Over the past year this blog has chronicled the life of Evan Coleman as he has undertaken a battle with cancer. He is a bright (full of life and intelligent) young man with more courage in his little body than seems possible for his size. What has transpired over the past week and is ongoing as this is written might be termed the ’Transition’ from investigation to action. While surgeries before have had the stated objective of ending this war, no attempt has encompassed such a broad and sweeping attack, nor has his life been in more jeopardy than it is over the next couple of weeks. This entry has the potential to get away from a simple and clear explanation; and instead end up as a tiring emotional discourse. This unfortunately might best reflect the emotional and physical state of the Coleman home as it exists today. But instead we have assembled multiple perspectives to share clinical facts and raw emotions from both Evan and his parents.
On Monday 12-1-08, a one hour operation resulted in a port-a-cath central line being placed for easy chemotherapy administration and blood draws. The operation was successful and without complication or issue. Chemotherapy had been slated to begin Monday 12-1, then moved to Wednesday 12-3 and finally to Friday 12-5. The delays were directly related to making sure Evan’s care came first. The chemo cocktail is a rare combination in pediatrics and requires close attention, considerable premedication and access to a ‘crash’ cart (In ~20-30% of patients, there is an anaphylactic reaction requiring immediate emergency medical attention, the crash cart has all the necessary supplies for an emergency resuscitation.) For all the preparation the most anxiety came from the premedication. The high doses of premedication to avoid the worst side effects of the chemotherapy resulted in an anxiety driven case of cramping sensations. This was resolved with Ativan.
4 hours of Taxol and 1 hour of Carboplatin and Evan was on his way home. Heavy doses of anti-nausea medications for 24 hours, coupled with rest and relaxation have Evan back to a relative normal for today (Sunday). Next round of Chemo set for 12-29-08 based on blood counts to be taken 12-15 and 12-22.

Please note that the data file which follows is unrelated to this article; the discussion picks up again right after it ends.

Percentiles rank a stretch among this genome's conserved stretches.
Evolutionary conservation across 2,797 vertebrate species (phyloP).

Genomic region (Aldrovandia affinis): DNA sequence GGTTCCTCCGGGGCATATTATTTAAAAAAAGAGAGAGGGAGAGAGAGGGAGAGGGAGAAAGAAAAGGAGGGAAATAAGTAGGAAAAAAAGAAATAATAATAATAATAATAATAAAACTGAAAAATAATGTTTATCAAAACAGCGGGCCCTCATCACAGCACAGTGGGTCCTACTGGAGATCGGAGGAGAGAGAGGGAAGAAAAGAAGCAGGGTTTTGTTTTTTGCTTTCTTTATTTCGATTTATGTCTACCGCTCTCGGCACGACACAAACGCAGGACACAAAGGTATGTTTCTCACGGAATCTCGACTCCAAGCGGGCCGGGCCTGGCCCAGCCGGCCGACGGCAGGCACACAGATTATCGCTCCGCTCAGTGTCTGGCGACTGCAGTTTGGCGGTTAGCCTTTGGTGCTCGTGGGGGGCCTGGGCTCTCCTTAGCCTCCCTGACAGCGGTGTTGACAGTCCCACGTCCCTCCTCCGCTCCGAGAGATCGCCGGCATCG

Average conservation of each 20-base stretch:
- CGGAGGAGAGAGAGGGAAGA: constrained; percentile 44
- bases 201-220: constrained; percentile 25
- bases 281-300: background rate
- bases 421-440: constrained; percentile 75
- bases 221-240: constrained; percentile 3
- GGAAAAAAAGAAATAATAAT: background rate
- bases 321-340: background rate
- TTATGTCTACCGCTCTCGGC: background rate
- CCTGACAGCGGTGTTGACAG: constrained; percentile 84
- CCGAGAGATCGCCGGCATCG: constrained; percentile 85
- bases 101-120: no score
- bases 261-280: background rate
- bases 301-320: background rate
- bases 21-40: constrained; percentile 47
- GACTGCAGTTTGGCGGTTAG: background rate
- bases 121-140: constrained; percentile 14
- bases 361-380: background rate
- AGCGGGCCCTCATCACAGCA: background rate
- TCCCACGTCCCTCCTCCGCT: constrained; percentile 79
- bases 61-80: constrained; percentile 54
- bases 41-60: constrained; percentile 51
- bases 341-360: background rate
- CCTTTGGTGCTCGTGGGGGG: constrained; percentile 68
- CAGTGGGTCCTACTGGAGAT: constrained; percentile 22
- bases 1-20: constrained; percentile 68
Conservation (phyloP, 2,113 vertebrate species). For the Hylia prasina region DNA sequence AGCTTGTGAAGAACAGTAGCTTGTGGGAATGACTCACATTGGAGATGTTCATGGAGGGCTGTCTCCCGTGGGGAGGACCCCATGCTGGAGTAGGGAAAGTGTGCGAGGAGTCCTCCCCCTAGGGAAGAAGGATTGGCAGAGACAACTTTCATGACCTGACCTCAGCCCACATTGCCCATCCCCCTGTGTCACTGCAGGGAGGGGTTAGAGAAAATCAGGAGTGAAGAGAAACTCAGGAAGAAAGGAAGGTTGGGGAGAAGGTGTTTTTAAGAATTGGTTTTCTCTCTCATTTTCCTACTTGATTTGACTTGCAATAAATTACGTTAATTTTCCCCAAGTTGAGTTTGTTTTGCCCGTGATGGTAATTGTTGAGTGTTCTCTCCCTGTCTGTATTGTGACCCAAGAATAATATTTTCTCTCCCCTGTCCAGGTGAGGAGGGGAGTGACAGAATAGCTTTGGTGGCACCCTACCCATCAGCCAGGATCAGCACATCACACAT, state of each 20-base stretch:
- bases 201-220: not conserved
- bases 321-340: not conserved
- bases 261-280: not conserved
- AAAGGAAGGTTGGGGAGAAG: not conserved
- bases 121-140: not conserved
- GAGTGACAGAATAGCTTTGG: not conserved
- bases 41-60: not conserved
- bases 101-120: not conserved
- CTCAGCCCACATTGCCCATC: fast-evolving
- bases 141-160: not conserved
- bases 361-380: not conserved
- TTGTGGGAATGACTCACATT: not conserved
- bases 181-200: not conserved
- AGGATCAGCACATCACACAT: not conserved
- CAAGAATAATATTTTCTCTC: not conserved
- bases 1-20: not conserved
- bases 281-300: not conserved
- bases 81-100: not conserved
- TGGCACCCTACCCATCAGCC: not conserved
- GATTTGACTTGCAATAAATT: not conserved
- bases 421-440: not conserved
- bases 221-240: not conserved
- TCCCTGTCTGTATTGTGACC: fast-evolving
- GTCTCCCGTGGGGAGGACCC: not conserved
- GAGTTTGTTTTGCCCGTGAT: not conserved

12-1-08: Here we go again. Can I not be allowed to sleep? Do I have to get in the car? Has anyone else realized its COLD in the car? Ahhh Sleep. . . . Uh Oh! The hospital . . . Wait . . . Are there any other options? Well at least the nurses are nice, but Mom and Dad seem a little tense. Hey, there are some really cool things in the oper. . . . Dad, is that you? Am I done? And what was this for? What’s chemotherapy? No more IV’s, cool! Mom and Dad need to settle down, aren’t I the patient? Get over yourselves already. Oww! My chest hurts. Ahh. . . Tylenol, Ahh . . . Sleep
12/2/08 Tuesday - Pain, 12/3/08 Wednesday - Discomfort and port awareness, 12/4/08 Thursday - Anxiety, questions and when can they take off this gauze blob on my chest? 12/5/08 Friday. . .
Here we go again. Can I not be allowed to sleep? Do I have to get in the car? Has anyone else realized its COLD in the car? Ahhh Sleep. . . . Uh Oh! The hospital . . . Wait . . . Are there any other options? Holy Toledo. . .they are going to poison me to kill a disease I don’t understand, what the . . . Are they insane? Nice try at the whole ‘comfort’ thing, Dad, Mom . . . Yeah, you guys go and talk to the doctor. . .Hey, nice lady, what are you doing with that port? Why am I on this bed in a separate room? Aren’t all the other kids walking around? Hey, something is not right. . . Something is really not right. . . Mom! . . . Dad! . . . My legs are cramping and I can’t stretch them out . . . Make it go away. . . DON’T TOUCH ME! . . . Now its in my arms and hands. . . MAKE IT GO AWAY . . . IT HURTS . . . DON’T TOUCH ME. . . . Yawn. . . . Sleeeeeeeep. Hey can I get my computer? Can I get some lunch? California Rolls please. When can we go home? The port access, gauze and nasty tegaderm are gone and I’m outta here.
12/6/08 Saturday - nice and easy, a little blasé, light nausea in the evening.
12/7/08 Sunday - nice breakfast, easy and light on the snacks, internet access and Nickelodeon. A shower - hot and sweet, a little nausea but basically back to . . . Hey my webkinz pets are still alive.
THE PARENTS VIEW:
Monday - Thursday 12-1 to 12-4 : When will this be over? Is this what it felt like for Abraham as he took Isaac up on the mountain? I would rather drink hemlock than have to do this. Where do I look for strength? Can you not cut me a little slack? Whoa! Wait up! A year of walking together, why are we taking separate paths now? Is this when personal interest overwhelms the need to serve others? That was ugly. Let us pray. We’ll need all the strength and connection we can get.
Friday 12-5: Off we go. He’s kinda tough to get up this morning, but maybe that’s best, we’re a little tense. Nice quite ride to the hospital and up to the pediatric oncology clinic. Infusion start in the ‘Code’ room.?.? Possible reaction. . . Dexamethasone . . . . Benadryl . . . Zoll Debibrillator . . . Crash Cart . . . ER Gurney . . . ANXIOUS . . . FEAR . . . EVAN WHAT’S WRONG? PRAY . . . PRAY . . . PRAY . . . ATIVAN . . . PRAY . . . PRAY . . . Sleep . . . Peace . . . Tension easing . . . Evan your back . . . California rolls, you bet . . . Let’s go home.
Saturday 12-6: Taking it easy, working together, friends with food and coffee. Managing nausea and fatigue, his and ours. Quiet movie night, Thanking God for our friends who have kept Morgan active and involved in her activities.
Sunday 12-7: Breakfast, writing, decorating the house, answering computer building questions, math homework, language homework, thinking about school. Reality of low blood counts and decreased immune system in 7 days setting in.
Sunday Evening and Monday Morning 12-7 to 12-8: First clear side effects challenges
To Thank you for your thoughts, prayers and love.